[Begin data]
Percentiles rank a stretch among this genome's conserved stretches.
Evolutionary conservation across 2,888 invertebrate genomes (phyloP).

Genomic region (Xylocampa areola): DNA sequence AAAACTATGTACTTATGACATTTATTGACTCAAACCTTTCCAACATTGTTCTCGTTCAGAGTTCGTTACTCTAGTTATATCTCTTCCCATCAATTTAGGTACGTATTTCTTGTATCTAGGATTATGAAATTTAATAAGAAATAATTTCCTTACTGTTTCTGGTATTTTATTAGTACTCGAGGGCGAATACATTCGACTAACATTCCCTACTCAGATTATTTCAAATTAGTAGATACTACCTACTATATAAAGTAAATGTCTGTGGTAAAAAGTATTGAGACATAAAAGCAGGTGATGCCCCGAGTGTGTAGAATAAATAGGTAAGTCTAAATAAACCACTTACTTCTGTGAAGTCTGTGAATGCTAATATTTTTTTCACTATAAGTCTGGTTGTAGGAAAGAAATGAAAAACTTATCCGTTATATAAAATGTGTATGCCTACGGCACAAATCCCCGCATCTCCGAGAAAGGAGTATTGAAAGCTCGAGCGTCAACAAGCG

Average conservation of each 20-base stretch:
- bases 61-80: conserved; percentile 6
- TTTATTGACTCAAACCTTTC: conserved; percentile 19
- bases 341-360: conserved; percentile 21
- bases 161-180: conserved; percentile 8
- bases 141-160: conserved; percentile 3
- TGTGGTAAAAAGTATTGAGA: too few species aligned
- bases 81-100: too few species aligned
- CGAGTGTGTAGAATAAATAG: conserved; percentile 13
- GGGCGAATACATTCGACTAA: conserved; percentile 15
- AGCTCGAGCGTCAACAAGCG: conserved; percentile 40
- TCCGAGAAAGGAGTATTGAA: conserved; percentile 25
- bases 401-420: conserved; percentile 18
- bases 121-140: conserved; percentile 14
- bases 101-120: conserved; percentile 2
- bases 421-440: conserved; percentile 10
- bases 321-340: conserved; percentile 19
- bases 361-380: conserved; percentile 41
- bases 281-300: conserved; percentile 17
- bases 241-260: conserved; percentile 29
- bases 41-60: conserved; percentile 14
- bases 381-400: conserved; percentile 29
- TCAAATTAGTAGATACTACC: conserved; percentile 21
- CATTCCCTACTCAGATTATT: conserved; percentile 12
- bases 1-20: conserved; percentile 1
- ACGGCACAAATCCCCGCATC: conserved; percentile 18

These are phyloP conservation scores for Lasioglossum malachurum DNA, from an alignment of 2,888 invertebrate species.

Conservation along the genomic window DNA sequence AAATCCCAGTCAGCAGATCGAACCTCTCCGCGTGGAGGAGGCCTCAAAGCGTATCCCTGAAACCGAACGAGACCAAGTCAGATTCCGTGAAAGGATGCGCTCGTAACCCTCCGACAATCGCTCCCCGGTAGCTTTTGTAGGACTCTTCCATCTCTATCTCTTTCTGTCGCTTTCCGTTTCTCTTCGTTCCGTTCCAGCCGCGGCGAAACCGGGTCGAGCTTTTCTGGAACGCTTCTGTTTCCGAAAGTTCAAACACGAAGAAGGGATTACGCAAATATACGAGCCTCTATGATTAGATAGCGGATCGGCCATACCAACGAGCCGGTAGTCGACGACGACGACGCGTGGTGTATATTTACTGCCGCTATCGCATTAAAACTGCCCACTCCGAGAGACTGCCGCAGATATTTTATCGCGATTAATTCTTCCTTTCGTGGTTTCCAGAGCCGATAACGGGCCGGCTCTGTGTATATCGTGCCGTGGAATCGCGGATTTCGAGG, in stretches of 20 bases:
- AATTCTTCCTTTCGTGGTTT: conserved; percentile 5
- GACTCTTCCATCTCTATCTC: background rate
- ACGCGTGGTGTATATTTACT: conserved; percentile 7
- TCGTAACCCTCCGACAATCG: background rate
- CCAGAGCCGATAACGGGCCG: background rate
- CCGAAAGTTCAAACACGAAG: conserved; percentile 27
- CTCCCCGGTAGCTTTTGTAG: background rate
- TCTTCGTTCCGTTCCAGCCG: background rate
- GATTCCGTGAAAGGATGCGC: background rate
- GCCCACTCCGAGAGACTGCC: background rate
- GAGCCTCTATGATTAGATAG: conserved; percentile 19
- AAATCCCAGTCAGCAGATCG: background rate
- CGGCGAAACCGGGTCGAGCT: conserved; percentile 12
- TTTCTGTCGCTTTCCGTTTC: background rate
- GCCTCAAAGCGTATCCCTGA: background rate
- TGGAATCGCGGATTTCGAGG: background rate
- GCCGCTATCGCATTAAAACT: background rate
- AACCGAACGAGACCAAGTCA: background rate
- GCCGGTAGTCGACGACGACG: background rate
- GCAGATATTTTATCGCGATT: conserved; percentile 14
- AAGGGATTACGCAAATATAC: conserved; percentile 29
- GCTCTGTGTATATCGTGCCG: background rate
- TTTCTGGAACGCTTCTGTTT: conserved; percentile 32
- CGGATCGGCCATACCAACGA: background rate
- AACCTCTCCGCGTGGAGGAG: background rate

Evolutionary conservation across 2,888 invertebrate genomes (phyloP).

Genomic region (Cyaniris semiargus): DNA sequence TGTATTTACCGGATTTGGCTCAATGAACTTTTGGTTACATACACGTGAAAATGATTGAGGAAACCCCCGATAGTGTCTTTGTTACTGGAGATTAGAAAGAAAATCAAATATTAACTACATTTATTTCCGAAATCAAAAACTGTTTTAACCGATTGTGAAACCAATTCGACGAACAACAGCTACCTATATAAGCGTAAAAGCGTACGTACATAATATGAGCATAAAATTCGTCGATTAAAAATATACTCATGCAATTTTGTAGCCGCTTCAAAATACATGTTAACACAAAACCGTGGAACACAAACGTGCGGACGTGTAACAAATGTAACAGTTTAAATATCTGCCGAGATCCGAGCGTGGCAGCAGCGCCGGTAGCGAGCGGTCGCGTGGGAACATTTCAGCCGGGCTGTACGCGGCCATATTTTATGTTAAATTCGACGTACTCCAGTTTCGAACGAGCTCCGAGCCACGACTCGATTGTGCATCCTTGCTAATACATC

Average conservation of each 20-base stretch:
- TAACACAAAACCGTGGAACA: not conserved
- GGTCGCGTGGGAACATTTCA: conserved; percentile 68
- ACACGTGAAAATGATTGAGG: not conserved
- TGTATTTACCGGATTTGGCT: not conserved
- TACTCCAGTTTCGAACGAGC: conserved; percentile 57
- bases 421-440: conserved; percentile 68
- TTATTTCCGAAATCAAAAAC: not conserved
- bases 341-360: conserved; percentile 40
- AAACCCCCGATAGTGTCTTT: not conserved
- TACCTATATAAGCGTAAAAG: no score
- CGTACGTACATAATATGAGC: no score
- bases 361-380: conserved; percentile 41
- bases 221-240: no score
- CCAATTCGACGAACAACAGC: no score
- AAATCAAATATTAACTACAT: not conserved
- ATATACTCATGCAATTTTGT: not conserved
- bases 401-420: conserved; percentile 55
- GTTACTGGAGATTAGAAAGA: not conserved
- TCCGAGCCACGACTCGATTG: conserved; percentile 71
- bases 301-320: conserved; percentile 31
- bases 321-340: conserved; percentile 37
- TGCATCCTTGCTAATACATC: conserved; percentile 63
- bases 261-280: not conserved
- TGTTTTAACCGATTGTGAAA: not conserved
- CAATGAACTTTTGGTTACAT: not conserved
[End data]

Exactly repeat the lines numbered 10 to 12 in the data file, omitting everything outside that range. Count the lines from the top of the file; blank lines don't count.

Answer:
- TGTGGTAAAAAGTATTGAGA: too few species aligned
- bases 81-100: too few species aligned
- CGAGTGTGTAGAATAAATAG: conserved; percentile 13